Texas Birth Injury Attorney
Electronic fetal heart rate monitoring allows doctors and nurses to assess the continued well-being of a fetus and differentiate fetal stress from distress in "real time." It can provide early warning of impending problems and allow obstetricians to respond emergency Cesarean section. It has significantly reduced perinatal mortality and morbidity.
Obstetrical nurses are expected to be trained in the interpretation of fetal heart monitor strips, and be able to differentiate a reassuring strip from one that is worrisome. During labor, they are responsible for monitoring the fetal heart tones, and they are responsible for keeping the obstetrician advised about the patterns on the strip. The nurses are the obstetrician's "eyes and ears" until the obstetrician is called to come to bedside.
Sometimes, though, a nurse may fail to notice a dangerous pattern on the monitor strip. She may not recognize a decrease in "variability," the normal changes in the beat-to-beat heart rate. Or, she may not see "late decelerations," which are never normal and, if persistent, can signal fetal distress. When nurses fail to respond appropriately, the results can be disastrous. When a baby suffers brain damage because of something such as the umbilical cord being wrapped around his neck, the injury is called hypoxic ischemic encephalopathy (HIE).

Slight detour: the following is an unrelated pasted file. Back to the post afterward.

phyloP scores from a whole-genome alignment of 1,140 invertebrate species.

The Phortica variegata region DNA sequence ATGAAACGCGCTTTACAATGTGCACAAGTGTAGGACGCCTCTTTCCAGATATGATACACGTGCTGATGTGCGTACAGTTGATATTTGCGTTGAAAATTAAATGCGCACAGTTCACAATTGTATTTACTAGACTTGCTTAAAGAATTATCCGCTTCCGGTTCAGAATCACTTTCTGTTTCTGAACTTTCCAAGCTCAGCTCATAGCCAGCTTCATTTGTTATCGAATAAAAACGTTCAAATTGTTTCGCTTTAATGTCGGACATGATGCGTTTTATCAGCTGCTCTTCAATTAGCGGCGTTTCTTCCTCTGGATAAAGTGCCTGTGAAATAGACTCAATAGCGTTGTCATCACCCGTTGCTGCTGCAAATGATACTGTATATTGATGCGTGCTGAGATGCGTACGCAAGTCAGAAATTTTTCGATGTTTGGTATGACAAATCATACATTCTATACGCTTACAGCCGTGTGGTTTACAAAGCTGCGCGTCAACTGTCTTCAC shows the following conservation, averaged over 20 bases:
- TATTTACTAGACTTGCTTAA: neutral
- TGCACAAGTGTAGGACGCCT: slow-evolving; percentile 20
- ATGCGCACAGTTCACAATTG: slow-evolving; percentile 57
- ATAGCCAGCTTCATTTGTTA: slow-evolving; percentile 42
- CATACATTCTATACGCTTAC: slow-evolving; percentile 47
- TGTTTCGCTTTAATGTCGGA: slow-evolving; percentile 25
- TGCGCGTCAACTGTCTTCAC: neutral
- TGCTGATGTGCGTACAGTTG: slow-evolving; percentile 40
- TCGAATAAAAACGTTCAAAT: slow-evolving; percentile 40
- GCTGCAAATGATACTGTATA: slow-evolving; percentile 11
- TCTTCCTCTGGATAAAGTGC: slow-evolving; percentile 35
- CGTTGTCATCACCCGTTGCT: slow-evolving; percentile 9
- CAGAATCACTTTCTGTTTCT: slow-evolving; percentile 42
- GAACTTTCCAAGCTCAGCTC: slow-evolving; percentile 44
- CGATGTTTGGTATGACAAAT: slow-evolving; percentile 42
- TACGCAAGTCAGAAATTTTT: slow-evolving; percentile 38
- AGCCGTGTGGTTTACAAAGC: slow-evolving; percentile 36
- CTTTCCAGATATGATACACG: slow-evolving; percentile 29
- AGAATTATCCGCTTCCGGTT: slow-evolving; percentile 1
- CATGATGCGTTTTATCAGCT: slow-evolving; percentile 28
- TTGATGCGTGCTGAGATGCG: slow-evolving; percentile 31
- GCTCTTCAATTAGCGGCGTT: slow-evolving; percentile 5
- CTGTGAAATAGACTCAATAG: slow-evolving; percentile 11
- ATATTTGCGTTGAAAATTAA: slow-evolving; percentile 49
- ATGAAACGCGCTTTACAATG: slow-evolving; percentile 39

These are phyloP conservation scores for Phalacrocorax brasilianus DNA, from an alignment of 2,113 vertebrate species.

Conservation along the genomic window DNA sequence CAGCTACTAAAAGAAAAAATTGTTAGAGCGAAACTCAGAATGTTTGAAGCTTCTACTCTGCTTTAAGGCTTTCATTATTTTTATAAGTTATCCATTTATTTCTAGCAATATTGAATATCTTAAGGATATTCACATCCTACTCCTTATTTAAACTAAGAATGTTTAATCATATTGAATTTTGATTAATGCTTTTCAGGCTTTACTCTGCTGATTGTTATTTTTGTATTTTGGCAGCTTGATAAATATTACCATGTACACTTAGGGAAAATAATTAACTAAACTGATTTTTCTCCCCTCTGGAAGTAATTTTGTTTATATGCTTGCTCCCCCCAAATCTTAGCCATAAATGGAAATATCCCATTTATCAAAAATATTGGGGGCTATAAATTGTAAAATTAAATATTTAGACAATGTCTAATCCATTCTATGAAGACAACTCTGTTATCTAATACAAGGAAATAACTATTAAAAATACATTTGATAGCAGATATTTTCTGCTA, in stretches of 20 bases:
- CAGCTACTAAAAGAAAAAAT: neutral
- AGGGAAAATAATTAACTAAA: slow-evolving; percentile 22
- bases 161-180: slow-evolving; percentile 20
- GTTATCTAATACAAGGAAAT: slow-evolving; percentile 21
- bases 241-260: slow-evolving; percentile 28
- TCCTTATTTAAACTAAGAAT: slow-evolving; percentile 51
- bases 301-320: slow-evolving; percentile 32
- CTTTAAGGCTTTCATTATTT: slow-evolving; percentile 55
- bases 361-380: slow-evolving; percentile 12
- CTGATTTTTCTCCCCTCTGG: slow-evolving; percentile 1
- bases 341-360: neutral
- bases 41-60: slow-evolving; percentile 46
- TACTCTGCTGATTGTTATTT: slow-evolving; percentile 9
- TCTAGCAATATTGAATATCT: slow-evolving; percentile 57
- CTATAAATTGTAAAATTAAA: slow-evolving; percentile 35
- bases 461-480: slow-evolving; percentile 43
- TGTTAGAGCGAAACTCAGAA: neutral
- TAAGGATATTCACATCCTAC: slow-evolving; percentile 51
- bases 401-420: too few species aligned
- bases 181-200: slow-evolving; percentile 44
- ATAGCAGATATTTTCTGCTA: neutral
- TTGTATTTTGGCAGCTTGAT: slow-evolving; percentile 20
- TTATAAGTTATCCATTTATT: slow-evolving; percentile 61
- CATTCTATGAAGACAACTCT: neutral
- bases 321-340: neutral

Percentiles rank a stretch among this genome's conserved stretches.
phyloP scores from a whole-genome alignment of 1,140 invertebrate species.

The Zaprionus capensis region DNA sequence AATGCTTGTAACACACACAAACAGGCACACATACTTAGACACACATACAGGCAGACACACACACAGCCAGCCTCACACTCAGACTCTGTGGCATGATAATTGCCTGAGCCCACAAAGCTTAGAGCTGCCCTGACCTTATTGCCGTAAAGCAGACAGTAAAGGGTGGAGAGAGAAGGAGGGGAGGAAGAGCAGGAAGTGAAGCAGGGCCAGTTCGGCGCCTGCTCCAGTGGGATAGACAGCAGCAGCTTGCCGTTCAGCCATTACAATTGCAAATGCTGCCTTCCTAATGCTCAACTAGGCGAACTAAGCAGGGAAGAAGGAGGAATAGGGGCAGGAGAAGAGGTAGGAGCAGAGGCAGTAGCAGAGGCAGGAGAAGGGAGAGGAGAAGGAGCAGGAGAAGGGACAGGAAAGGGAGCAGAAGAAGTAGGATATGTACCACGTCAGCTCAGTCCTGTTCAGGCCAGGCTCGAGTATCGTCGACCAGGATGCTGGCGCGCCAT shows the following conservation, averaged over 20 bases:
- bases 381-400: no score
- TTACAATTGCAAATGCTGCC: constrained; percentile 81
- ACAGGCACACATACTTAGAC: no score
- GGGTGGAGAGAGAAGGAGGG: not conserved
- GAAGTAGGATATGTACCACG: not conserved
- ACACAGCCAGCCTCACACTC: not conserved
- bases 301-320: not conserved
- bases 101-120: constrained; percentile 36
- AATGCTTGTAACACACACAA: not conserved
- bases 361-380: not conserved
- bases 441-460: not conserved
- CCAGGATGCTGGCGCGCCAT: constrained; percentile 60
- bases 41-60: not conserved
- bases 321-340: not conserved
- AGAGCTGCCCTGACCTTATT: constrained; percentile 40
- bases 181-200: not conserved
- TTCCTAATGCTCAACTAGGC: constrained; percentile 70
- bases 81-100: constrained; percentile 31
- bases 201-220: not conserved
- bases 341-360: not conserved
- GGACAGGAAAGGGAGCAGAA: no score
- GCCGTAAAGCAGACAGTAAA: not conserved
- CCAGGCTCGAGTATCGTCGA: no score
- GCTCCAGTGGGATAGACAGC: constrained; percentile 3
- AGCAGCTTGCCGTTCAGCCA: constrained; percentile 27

How do I know if my child has HIE?
The American College of Obstetrics and Gynecologists and the American Academy of Pediatrics have published a position paper listing the four criteria that must be present before cerebral palsy can be attributed to an event during the labor and delivery process. Those criteria focus on lab values, the clinical picture of the newborn, the type of cerebral palsy the child develops and MRI results.
Of course, even if those criteria are present, it is still necessary to identify the specific event that caused the cerebral palsy and determine whether any of the caregivers violated the standard of care before responsibility can be assigned. This requires considerable expertise and resources.
Contact Houston Fetal Heart Monitoring Lawyer
We understand the issues involved in fetal heart monitoring cases. We understand what records to review, how to isolate and identify lapses in communication, and what standard treatment protocols require of nurses, doctors in the labor and delivery room.
To schedule a free consultation and discuss your case, contact birth injury attorney Hartley Hampton today.